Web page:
Kidyessos (MAMA XI 160-174)

West of Afyon, the upper Akar Çay (Kaystros) valley is today known as the Büyüksincanlı ovası (chief town Sinanpaşa/Sincanlı). This fertile plain has been little explored by modern scholars, and the fifteen monuments recorded by Ballance in 1956 (only one of them previously published) represent a threefold increase in the epigraphical corpus of the region. The sole ancient site in this plain was the polis of Kidyessos, which minted issues of bronze coinage under Domitian, during the Severan period and in the mid-third century.1

The inscriptions recorded by Ballance span a very long period. MAMA XI 162 (Bal Mahmut), the monumental Latin tombstone of an Italian immigrant family, is one of the earliest texts in the entire MAMA XI corpus (late first century BC or early first century AD). several votive texts and building inscriptions attest the prosperity of the region in the fifth and sixth centuries AD (MAMA XI 166-172), and a lavish templon epistyle of the tenth century provides fascinating evidence for a Phrygian regional consciousness in the middle Byzantine period (MAMA XI 173). One of the most important texts is the fragmentary milestone MAMA XI 161 (Bal Mahmut), which declares itself to be situated ‘one mile from Kidyessos’ (ἀπὸ Κιδυήσ̣[σου] μί(λιον) α΄). The location of Kidyessos has long been disputed. In 1887, Ramsay located the ancient site in the central part of the Büyüksincanlı ovası, at Küçükhüyük; more recently, Thomas Drew-Bear has proposed a site in the far south-west of the plain, at Hisar Tepe, near the modern village of Çayhisar.2 The new milestone makes it clear that Kidyessos must have been situated in the north-eastern part of the plain, not far from Bal Mahmut; the modern village of Bulca, 2km south-west of Bal Mahmut, is a plausible candidate.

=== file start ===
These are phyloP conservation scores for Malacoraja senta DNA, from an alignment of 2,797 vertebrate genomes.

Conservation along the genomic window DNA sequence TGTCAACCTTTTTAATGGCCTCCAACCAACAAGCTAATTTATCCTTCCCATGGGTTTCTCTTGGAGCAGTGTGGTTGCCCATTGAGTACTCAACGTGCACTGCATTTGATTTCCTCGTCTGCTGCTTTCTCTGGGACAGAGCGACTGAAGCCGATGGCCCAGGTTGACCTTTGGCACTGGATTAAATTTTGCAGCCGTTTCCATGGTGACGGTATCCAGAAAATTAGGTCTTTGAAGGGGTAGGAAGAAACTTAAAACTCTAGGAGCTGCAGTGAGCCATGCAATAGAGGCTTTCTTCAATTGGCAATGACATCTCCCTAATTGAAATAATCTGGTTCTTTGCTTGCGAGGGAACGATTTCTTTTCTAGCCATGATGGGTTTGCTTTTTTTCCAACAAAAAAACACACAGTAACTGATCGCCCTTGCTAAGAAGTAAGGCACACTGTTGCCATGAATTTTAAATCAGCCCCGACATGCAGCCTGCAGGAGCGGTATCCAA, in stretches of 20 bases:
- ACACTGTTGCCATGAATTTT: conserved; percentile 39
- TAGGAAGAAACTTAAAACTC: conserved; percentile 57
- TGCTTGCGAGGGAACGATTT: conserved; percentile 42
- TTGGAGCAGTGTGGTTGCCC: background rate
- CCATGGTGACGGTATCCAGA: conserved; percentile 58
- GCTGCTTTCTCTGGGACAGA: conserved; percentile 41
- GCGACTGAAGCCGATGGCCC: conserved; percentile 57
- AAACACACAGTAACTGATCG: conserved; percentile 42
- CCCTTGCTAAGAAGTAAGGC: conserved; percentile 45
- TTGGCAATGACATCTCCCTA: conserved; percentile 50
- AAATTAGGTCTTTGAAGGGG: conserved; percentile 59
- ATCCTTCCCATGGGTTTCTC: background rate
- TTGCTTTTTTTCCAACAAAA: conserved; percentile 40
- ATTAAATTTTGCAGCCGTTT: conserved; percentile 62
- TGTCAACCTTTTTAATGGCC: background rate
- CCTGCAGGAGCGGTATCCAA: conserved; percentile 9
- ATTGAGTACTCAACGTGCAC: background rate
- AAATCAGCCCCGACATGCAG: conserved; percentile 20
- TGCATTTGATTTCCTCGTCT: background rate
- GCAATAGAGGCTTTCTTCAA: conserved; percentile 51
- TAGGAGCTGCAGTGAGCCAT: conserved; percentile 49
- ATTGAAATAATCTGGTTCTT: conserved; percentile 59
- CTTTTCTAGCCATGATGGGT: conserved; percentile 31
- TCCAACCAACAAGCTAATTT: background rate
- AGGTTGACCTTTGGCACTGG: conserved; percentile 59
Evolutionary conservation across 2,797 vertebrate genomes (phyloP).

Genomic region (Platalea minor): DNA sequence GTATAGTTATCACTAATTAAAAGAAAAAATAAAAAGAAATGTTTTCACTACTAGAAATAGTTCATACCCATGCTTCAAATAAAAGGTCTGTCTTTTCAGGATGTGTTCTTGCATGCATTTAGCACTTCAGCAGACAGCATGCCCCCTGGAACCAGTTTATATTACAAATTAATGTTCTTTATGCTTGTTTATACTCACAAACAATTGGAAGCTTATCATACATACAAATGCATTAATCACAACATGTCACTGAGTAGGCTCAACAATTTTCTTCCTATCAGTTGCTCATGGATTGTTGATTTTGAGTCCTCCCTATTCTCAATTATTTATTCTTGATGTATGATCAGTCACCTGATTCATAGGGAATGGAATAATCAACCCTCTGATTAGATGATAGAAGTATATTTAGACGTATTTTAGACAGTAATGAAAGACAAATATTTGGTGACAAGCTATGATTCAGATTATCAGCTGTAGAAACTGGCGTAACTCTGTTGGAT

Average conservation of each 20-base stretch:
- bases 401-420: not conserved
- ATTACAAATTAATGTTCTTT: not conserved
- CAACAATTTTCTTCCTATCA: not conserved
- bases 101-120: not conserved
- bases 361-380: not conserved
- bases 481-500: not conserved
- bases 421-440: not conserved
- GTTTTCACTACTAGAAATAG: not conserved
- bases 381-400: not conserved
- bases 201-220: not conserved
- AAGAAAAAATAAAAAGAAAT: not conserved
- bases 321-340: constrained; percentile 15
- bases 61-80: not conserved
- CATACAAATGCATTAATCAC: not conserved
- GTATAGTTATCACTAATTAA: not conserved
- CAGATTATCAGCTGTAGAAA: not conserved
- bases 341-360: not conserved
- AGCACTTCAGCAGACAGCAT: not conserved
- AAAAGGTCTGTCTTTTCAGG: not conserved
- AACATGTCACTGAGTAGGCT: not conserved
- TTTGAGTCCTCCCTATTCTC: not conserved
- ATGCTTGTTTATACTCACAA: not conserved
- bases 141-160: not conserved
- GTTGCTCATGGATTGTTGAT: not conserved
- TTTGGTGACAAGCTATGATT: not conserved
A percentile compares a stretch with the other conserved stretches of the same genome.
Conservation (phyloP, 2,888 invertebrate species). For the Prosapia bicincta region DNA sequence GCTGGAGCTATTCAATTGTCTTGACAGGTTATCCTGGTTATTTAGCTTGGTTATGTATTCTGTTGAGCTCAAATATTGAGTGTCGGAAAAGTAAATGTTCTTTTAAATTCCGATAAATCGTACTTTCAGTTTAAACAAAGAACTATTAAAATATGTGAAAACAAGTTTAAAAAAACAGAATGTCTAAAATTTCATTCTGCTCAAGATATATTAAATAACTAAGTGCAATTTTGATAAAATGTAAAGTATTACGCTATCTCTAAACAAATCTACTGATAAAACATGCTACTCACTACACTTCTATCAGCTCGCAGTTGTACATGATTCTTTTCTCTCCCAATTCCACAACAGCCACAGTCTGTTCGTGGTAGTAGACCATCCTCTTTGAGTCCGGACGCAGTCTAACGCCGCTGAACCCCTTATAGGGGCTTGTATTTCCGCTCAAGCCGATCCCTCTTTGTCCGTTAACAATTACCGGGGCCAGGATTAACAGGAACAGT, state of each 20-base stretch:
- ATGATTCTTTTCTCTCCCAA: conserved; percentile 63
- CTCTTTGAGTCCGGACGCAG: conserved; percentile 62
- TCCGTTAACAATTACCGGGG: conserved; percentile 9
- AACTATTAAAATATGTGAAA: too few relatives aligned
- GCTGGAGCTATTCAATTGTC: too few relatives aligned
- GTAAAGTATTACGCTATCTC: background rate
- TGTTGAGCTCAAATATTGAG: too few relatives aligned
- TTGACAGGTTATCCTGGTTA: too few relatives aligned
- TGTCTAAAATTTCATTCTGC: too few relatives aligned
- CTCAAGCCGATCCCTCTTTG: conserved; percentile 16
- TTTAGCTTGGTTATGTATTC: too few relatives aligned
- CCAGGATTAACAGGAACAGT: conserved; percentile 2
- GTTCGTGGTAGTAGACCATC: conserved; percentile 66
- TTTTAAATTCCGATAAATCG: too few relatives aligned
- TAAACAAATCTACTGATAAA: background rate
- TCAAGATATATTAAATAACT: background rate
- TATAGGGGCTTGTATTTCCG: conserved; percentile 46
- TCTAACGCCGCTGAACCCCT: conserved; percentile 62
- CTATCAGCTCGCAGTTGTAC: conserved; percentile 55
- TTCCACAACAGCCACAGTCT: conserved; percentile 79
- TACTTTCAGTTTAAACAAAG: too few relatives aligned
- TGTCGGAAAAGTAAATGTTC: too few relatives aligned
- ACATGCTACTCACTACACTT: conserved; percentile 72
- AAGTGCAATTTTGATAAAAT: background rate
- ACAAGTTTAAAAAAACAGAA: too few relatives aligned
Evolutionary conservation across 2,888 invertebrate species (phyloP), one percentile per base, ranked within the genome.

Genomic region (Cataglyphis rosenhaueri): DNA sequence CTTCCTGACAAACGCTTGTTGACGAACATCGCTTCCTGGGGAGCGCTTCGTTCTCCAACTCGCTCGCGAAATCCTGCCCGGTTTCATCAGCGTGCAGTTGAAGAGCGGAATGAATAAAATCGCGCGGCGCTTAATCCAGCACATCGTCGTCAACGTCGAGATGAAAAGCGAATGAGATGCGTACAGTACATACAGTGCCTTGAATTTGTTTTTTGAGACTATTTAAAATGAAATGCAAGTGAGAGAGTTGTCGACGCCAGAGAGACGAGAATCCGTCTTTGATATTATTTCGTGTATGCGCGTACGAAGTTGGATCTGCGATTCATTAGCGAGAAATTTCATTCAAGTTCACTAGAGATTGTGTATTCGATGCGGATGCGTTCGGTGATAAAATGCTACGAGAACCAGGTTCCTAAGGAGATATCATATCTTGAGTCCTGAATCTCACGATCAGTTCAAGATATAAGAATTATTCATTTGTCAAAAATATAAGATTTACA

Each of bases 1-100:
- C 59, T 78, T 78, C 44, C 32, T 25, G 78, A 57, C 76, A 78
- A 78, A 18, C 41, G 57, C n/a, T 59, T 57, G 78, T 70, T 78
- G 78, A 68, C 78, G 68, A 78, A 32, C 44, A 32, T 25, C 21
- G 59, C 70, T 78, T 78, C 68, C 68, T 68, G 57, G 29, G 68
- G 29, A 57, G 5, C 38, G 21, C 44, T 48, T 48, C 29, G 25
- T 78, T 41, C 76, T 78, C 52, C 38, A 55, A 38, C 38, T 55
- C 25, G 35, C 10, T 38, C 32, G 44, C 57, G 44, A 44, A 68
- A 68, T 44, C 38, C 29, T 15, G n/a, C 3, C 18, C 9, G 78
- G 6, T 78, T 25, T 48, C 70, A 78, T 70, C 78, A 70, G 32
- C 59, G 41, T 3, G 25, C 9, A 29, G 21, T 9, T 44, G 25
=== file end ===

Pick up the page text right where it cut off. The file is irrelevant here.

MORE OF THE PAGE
List of monuments from Kidyessos


1. Ramsay 1887: 467-8; Legrand and Chamonard 1893: 273-4, nos. 67-70; Ramsay, Phrygia II 633-5 (his placement of Aristion in this plain is wholly conjectural), 662, nos. 622-7; Aulock 1980: 70-2, 127-32; TIB Phrygien 301, s.v. Kidyessos.

2. Ramsay 1887: 468; Drew-Bear, in Aulock 1980: 71, n.199a, followed by TIB Phrygien 301; Barrington Atlas Map 62 D4.